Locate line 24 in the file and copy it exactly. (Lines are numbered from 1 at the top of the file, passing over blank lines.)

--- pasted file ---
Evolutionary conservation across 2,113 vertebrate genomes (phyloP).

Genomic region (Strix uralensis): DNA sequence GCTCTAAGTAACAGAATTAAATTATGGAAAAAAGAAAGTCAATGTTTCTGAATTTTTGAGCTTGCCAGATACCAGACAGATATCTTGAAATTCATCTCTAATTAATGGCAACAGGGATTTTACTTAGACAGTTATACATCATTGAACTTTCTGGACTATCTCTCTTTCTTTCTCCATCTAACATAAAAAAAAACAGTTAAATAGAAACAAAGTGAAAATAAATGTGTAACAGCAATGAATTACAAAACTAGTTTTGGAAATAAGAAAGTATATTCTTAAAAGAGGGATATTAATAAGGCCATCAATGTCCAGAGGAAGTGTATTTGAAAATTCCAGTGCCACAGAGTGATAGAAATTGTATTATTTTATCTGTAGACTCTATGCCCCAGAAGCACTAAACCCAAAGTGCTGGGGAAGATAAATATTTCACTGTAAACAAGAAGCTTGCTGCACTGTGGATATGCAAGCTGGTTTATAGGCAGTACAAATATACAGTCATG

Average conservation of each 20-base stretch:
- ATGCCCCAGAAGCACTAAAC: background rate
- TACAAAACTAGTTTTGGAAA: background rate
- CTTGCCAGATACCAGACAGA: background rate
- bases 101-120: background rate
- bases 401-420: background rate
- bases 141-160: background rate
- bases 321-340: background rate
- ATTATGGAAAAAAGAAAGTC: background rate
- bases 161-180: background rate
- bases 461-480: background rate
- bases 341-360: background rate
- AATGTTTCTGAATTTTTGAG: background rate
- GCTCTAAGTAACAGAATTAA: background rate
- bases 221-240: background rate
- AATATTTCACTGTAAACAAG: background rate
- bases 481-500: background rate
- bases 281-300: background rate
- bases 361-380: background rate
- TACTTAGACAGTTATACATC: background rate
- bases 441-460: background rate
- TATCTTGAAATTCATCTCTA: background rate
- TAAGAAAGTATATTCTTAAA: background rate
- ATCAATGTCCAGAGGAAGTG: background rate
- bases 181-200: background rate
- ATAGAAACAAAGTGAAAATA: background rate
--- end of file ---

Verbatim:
- TATCTTGAAATTCATCTCTA: background rate